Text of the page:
Rustic barn meets exuberance and style. Quirky meets practicality. Concrete and chandeliers, modern art and aged oak beams. A barn conversion in Burgundy by Joséphine Gintzburger is pastoral perfection. It’s rough luxe and bucolic drama and all the modern comforts. A weekend retreat to be shared with family and friends.
A huge thanks to Deb who sent us a link to an Italian magazine “Le case di Elixìr“. They feature gorgeous homes in several styles they call shabby chic, meltin’ pot, classic and contemporary. I am most definitively drawn to the rustic, “shabby chic” homes in Italy that speak of history. I found one that made my heart melt. This is how I always imagined living in Italy (it’s been a dream of mine forever, as my mom is Italian), in a rustic villa with stone/brick walls and floors and wooden beams, with bits of modern furnishings thrown in for shock factor. This villa is going to haunt me (delightfully) for a long time.
… if you will. I have always wanted to find an old cottage, some place that hasn’t changed in all the years it has stood. A time capsule. The simple life. A few spartan rooms stained with history, heavy with memories. A place like Railway Farm just outside of Malmsbury in Victoria. I have been real estate stalking and found a rough gem. This 3 room hut, let’s face it it’s hardly a cottage, was built around 1865. Slab and tin, brick floor, walls paper in old newspapers, hot in summer, cold in winter and wonderfully beautiful in its own way. A pioneer hut unchanged except for ever thickening coats of paint on ceilings and walls. 56 acres of land, a well, stone walls and no electricity. Perfect for weekend getaways for those who crave the rough luxe… minus the luxe. Perhaps I can bring that along each weekend. Dreaming of how I would furnish it. Thank for indulging my daydream. Back to normal programming soon. Link here while it lasts.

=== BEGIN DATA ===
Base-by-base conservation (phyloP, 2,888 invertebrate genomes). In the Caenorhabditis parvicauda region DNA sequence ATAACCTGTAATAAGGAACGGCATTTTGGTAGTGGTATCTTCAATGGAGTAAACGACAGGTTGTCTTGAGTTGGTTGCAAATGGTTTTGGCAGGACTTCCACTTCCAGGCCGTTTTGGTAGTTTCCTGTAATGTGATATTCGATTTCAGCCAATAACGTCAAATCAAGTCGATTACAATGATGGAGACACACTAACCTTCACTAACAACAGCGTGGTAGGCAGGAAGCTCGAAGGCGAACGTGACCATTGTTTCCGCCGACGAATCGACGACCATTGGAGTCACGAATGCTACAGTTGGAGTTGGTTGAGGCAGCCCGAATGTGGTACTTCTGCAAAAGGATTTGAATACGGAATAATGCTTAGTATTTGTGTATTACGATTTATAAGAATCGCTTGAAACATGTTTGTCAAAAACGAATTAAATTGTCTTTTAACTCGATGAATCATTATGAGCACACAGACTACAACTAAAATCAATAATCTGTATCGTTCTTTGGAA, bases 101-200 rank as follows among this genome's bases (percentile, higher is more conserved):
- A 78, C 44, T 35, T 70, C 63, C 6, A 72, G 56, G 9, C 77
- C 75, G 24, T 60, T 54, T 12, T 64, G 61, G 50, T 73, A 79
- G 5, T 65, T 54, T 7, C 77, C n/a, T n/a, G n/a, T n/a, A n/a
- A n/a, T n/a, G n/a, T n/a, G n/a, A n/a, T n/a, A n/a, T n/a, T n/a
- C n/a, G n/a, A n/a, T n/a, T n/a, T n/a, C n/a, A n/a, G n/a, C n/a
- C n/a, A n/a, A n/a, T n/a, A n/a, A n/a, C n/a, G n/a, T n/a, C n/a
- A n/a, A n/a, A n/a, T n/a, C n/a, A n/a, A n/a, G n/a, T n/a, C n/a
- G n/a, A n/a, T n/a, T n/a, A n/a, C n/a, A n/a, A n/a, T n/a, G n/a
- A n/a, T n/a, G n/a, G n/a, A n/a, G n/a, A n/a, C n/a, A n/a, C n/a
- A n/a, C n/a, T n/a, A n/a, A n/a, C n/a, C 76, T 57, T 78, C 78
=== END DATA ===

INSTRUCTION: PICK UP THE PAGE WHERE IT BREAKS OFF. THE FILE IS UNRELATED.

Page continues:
Sitting in a meadow of flowers, surrounded by fruit trees, not far from the Baltic Sea in Germany is Haus Otteni. This old farm workers’ house has been lovingly restored by its photographer owner. It’s a family home of interconnecting rooms, clay plaster walls, rustic beams and a dark cave like feel. Interesting sight lines and the play of light and shadow reveal the photographer’s eye. A special place that is made even more lovely by its everyday practicality. Precious but not precocious. Even better it is available for holiday rent. Sunbathing in the meadows, relaxing in the shade of a fruit tree, soft breezes blowing in from the coast. Lazy, blowsy summer days with family or friends.
I’m fascinated by the spaces that architects call home, by the designs they create for themselves. Today I am posting the homes of the principles of Italian architectural studio b-arch. This is the Florentine home of Alessandro Capellaro. 300 old ballot boxes were used to delineate space, provide storage and formed the basis of furniture pieces inside an old carpenter’s workshop. Capellaro’s home explores the nature between the historic and the contemporary, between the empty and the filled and between the new and the re-used. It is a story of what has gone before, what can be re-imagined taking on a new life and what is necessary for the present. It is downright cool.